Paava Kadhaigal Review: Sudha Kongara and Vetrimaaran shine in this middling anthology

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Paava Kadhaigal Review: Sudha Kongara and Vetrimaaran shine in this middling anthology

Netflix’s maiden Tamil anthology ‘Paava Kadhaigal’ is out. It has films helmed by popular filmmakers Vetrimaaran, Vignesh Shivan, Sudha Kongara and Gautham Menon. The films deal with how love, pride, sin and honour influence complex human relationships.

Sudha Kongara’s ‘Thangam’, set in the 80s, tells the story of a transperson named Sathar. She is seen as an outcast by the villagers and her family members. The only person who genuinely cares for her is her childhood friend Saravanan, with whom she is madly in love. Saravanan, however, has feelings for Sathar’s sister. Though initially dejected, the good-at-heart Sathar brings together the two lovers only to invite more trouble for herself. It is a deeply moving story powered by an excellent performance from Kalidas, who plays Sattar. The actor is a true revelation as he gets the body language and expressions perfectly. He is ably supported by Shanthanu and Bhavani Sre, who play the cute couple in love. Shanthanu has also delivered a very mature act and his emotional outpour towards the end is heartbreaking. Unlike Sudha’s earlier films that have an outlandish appeal, ‘Thangam’ has a proper sense of rootedness. The makers have painstakingly recreated the era while also getting the Kovai slang right.

Gautham Menon’s segment ‘Vaanmagal’ is a disturbing watch as it has rape and child abuse as the conflict element. The director has taken a route that he has not treaded much and hence it lacks a sensitive approach. At the centre of action is a visibly happy family comprising a middle-aged couple and their kids — two daughters and a college-going son. Disaster strikes when the youngest of the two girls is kidnapped and raped. How the family deals with this trauma is what forms the plot. Gautham Menon’s intention to try and break the norms about what is generally perceived as honour is commendable, but where he falters is the execution. None of the characters are properly fleshed and how I wish a more seasoned actor was cast in the role, which is essayed by the director himself. Menon also got it terribly wrong when he included a grossly distasteful dialogue that is intended as a callback to Simran’s heydays. Another regressive thing is the makers resorting to unjust, violent vigilantism as some sort of solution to the crime. It is nothing but catering to the mass mentality. The film had the potential but it ends up far from being perfect.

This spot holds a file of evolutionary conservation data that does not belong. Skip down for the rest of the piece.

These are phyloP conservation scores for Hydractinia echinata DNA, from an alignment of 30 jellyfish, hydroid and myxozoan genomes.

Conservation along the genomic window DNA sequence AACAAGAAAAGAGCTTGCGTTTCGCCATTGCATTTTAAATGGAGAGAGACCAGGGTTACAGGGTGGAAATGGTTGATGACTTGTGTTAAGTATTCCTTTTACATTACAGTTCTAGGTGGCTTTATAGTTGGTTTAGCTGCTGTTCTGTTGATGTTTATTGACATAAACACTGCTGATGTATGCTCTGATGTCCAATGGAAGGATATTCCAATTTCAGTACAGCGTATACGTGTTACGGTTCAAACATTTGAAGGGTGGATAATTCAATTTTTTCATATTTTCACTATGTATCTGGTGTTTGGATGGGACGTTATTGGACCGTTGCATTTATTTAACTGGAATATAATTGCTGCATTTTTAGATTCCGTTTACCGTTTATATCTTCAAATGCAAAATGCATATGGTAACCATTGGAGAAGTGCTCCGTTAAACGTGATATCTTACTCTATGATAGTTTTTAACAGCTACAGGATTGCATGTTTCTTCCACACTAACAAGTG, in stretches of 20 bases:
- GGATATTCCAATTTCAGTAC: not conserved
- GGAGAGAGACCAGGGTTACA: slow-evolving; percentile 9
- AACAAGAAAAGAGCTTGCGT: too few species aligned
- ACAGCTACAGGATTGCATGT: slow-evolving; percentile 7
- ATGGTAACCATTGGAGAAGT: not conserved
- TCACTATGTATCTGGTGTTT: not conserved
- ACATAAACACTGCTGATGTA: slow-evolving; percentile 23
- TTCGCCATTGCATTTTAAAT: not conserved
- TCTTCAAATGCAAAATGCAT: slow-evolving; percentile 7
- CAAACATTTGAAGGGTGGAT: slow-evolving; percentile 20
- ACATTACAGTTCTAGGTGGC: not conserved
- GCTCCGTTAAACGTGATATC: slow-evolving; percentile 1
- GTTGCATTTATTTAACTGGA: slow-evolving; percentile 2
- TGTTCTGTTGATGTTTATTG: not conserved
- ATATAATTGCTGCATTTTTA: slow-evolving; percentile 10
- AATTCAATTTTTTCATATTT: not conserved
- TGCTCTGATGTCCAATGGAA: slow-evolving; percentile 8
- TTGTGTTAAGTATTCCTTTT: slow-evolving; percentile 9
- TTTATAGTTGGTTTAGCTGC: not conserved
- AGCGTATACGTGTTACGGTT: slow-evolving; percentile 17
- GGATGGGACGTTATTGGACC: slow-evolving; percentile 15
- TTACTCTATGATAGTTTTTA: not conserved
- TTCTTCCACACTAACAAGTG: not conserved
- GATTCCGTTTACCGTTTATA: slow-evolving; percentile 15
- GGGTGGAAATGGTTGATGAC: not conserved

Vetrimaaran’s ‘Oor Iravu’ tells a chilling story of honour killing. Right from the beginning, one can sense where this is going. But the genius of Vetrimaaran lies in the fact that he still manages to keep us hooked while building the tension gradually throughout. The screenplay goes back and forth but it isn’t just another gimmick. It is a clever ploy to present what is otherwise a predictable storyline. Sai Pallavi’s Sumathi hailing from a casteist family elopes and gets married to Hari. Years later, the couple is shown happily married with Sumathi expecting the arrival of their first child. Upon hearing the news, her father lands at her doorsteps and tries to pacify things between them. One thing to note here is Prakash Raj’s father character is not outrightly villainous. He has tender feelings for his daughter’s well-being but his casteist mindset and wrong sense of pride doesn’t allow him to accept the couple either. All through the film, we see him as this disturbed person who is torn between his love for his daugther and his status in a casteist society. The latter eventually drives him to do something ruthless. Vetrimaaran’s usage of lengthy single shots and long pauses helps in mood builiding of a chilling atmosphere before he finally nails the coffin with a hard-hitting ending. I felt they could have done away with the epilogue though.

Prior to release, Vignesh Shivan’s ‘Love Panna Uttranum’ promised to be the wackiest of the four but it ends up being the weakest. Unlike the other three films, this one is attempted as a dark comedy but what eventually manages to do is dilute an issue that’s as grave as honour killing. Apart from the fact that a murderous character gets a happy ending, the makers have also tried to fool the audience by posing it off as a pro LGBTQ film. Anjali and the sidekick’s performance is the only saving grace.

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